Unionists, quite rightly, in my view, refuse to engage in substantive discussions of Irish re-unification as that would be to undermine the very basis of their unionism. They need to maintain solidarity within their own community, and that community’s sense of self, of their own identity, is linked to the union with Britain, for better or worse.
It is, of course, quite natural for nationalists to argue that that union with Britain is, increasingly, for the worse, and to seek to persuade the persuadable that the time has come to unite with Ireland instead.
But that should not include disingenuous claims that Ireland can become more and more like Britain by joining NATO, the Commonwealth, and accepting a role for the British monarch and government in the future governance of Ireland.
A united Ireland, as a sovereign nation, will plot its own course, dependent only on the democratic will of its own people, then including unionists, and anything which is put into the constitution in response to pressure from other countries can be taken out again, by popular referendum. The history of the Irish state is one of constant evolution, with constitutional amendments playing a prominent role.
Even membership of the EU can be revoked, if that is the will of the Irish people, including unionists, at the time. There is nothing set in stone for evermore. Conservative nationalists may seek to make common cause with conservative unionists to promote membership of NATO, the Commonwealth, and a degree of re-union with Britain. – Yes, there is a significant anglophile section within the Irish establishment who would welcome such closer ties.
Some may also seek to roll back the liberalisation and secularisation of Irish society by creating alliances between nearly all the religious communities around issues like, abortion, marriage equality and divorce. Historical change is not necessarily always one way.
But what I am objecting to the Gay Mitchell’s letter is the faux necessary connection he makes between Irish re-unification and the realisation of his conservative agenda. A united Ireland is NOT dependent on negotiations and agreement with Britain, Europe or the USA on membership of NATO or any other organisations. It is ONLY depended on the will of the Northern Ireland people as expressed in a border poll.
Adding all sorts of other conditions to Irish re-unification is like Ian Paisley jnr. Seeking to change the 50%+1 majority vote enshrined in the Belfast Good Friday agreement into a requirement for a supermajority, as if the will of a minority should over-ride the will of a majority.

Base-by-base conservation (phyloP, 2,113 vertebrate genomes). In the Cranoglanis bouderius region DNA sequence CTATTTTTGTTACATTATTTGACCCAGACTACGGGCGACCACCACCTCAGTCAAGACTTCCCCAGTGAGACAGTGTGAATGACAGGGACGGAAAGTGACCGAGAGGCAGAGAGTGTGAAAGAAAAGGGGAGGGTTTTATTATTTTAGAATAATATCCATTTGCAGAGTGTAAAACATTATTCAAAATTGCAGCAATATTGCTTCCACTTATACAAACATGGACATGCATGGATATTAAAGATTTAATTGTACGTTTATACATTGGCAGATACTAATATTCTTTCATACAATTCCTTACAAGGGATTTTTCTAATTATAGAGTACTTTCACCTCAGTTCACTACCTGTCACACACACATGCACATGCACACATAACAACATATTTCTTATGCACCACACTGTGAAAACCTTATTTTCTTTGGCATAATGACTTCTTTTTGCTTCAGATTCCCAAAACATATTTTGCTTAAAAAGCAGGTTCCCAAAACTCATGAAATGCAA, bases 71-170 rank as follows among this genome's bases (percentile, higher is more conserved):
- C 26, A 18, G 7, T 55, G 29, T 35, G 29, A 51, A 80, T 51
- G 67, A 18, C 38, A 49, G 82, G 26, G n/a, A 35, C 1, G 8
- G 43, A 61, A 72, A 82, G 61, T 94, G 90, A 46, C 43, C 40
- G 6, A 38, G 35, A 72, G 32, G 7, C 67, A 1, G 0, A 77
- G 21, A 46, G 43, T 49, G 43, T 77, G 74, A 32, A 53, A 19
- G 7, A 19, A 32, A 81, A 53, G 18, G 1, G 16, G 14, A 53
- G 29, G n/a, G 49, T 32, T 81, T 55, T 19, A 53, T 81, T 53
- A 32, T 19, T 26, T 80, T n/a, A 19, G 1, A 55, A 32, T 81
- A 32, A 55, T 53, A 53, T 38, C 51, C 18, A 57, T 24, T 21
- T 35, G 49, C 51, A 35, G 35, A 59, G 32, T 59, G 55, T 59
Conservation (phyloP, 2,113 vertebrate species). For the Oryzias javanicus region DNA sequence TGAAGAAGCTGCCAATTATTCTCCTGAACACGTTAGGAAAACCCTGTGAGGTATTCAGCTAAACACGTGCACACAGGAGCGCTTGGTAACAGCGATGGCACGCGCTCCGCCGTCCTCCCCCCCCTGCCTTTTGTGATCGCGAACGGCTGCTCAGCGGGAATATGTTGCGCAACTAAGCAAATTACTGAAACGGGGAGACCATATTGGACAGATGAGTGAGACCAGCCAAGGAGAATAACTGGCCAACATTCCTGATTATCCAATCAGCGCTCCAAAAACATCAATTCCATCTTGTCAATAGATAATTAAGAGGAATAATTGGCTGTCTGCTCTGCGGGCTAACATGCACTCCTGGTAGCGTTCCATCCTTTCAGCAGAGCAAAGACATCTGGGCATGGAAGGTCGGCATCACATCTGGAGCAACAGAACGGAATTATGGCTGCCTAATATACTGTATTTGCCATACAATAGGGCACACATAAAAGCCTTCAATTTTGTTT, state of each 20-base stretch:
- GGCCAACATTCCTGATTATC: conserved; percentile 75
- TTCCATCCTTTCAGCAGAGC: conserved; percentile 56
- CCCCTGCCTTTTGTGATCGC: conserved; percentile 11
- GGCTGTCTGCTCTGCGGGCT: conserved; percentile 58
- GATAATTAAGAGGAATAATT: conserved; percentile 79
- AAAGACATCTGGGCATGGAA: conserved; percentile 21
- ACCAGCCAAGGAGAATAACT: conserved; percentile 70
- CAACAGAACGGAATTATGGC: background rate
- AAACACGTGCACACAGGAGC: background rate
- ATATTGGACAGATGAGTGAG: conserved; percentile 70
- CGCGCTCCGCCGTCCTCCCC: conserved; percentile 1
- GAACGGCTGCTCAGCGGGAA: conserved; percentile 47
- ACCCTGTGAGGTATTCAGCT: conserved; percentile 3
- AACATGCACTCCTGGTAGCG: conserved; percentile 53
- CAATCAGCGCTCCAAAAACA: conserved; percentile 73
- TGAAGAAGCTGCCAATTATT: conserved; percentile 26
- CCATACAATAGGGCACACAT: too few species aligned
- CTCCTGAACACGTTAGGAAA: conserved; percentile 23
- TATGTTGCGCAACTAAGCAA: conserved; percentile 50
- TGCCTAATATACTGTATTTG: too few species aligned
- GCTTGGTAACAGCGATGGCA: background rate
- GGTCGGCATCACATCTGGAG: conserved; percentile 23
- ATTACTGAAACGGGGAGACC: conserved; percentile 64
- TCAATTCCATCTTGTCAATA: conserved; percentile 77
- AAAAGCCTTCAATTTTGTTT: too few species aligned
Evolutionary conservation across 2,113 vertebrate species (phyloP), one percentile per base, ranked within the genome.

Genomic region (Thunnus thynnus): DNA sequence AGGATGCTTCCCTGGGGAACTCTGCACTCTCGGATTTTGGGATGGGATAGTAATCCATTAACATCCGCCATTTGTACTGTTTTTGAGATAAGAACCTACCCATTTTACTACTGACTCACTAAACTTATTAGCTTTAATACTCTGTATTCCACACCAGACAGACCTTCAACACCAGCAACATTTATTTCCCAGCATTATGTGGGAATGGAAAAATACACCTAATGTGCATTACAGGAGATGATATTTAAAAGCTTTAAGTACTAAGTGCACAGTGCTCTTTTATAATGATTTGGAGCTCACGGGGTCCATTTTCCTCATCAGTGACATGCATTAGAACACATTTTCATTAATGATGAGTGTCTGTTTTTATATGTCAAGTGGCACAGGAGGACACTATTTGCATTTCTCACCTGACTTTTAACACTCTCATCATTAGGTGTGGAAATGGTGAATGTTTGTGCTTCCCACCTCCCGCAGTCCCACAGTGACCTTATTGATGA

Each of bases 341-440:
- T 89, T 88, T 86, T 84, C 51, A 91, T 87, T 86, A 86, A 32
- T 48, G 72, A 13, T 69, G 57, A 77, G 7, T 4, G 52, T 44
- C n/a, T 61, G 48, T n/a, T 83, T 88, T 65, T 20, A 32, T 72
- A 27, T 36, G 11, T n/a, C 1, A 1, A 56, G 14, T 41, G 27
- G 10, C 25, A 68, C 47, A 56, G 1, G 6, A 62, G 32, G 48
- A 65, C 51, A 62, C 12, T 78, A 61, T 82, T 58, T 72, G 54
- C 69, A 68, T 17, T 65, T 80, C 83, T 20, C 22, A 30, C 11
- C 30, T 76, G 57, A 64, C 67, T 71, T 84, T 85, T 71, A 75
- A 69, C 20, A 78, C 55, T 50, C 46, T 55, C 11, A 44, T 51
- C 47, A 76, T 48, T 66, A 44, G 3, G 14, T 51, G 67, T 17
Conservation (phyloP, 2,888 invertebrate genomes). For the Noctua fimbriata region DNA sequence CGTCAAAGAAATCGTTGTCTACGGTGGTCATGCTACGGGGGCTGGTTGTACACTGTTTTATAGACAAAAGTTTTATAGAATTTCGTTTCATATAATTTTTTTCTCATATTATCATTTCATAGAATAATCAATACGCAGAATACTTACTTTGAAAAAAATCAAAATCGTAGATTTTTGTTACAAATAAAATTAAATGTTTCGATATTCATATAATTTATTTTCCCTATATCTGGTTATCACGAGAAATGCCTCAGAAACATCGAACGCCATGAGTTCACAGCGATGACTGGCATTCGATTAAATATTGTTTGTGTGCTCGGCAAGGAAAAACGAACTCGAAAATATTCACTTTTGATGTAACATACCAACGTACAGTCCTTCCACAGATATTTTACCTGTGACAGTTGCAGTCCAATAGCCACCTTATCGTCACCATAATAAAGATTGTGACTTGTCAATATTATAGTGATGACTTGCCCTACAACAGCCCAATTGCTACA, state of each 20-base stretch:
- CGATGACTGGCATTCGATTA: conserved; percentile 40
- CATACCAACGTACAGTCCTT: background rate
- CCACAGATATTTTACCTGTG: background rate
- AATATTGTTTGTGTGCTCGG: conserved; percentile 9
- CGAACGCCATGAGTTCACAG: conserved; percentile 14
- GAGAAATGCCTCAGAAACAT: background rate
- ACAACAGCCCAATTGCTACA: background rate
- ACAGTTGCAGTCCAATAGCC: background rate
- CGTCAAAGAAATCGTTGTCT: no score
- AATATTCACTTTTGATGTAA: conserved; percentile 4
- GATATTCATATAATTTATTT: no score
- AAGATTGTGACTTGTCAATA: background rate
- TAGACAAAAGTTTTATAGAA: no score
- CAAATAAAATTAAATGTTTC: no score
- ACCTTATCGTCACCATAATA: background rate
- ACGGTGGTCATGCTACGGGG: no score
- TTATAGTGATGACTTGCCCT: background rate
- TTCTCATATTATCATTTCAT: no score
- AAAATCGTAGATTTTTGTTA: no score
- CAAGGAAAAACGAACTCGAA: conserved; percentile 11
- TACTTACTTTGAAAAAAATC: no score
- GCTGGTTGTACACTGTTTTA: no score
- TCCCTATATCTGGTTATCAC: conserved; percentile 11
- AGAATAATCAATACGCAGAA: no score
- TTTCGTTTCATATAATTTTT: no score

The other thing I object to is the seeming assumption that just because unionism has been led by extremely conservative and reactionary leaders in the past, that will necessarily always be the case in the future. When you meet unionists outside of the current context of Northern Ireland, you frequently find them to be as cosmopolitan, progressive, and diverse as anyone else.
The fear in some progressive circles in the south that an influx of large numbers of very conservative unionists (and nationalists) into the Irish polity could roll back the tide of progressive change since the 1980’s is, in my view, very misplaced. People can change, and generally do when the political context in which they must operate changes.
Without a union to defend, unionists could experience an utter transformation in the political, economic and social opportunities open to them. If they can be so pro-active and progressive when outside Ireland, why not within a united Ireland as well?
I have no doubt that some unionists will never accept the result of a border poll in favour of Irish unification. Some will live in denial, and retreat into their own communities. Some may emigrate. A few may even threaten violence. That sadly, is the way of much of the world.
But the vast majority of unionists could also accept the democratic result, embrace the new Ireland, and make a major contribution to making it a success, much as the small protestant minority in the south has done. And Ireland will be the richer for it.
But what we must not assume that a united Ireland will be created in the image of what has gone before, north or south, preserving existing elites, attitudes, and government or party political priorities. Unionists should not allow themselves to be used as an excuse by southern conservatives to promote an agenda that would otherwise be opposed by the vast majority.
The fact is, we do not know who would emerge as leaders in Northern Ireland post re-unification, what their policy priorities would be, and what their impact on the new Irish polity would be. Some will no doubt continue to proudly proclaim their British identity, and advocate for closer links to Britain. That would be their democratic right.
But others, freed from the constraints of current fears and anxieties, might choose another road to proclaim a uniquely northern Irish contribution to Irish, European, and world politics.
We can see it now in sport, in the arts, in community initiatives, and in new business ventures and technologies. Never let your vision of what is possible be limited by others, and especially not by an older generation whose vision has been curtailed by the pain and constraints of the past. It is time to see beyond the old battles and embrace the challenges of a new era.
The world is not a simple place divided into good guys and bad guys, communists and capitalists, western and eastern values, unionists and nationalists. We do not always have to fight the same battles, along the same fault lines, with the same results. Indeed, a better future depends on us identifying and addressing the real challenges we all face, and not let ourselves be distracted or deflected by the dualities of the past.
Frank Schnittger is a former senior executive in a leading multinational in Dublin and London and has a Masters in Peace Studies from Trinity College. He has been a director of a number of charitable and voluntary organisations in the community development, education, holistic addiction treatment and restorative justice sectors. He is editor of the European Tribune and a moderator of the Irish Rugby Fan Forum.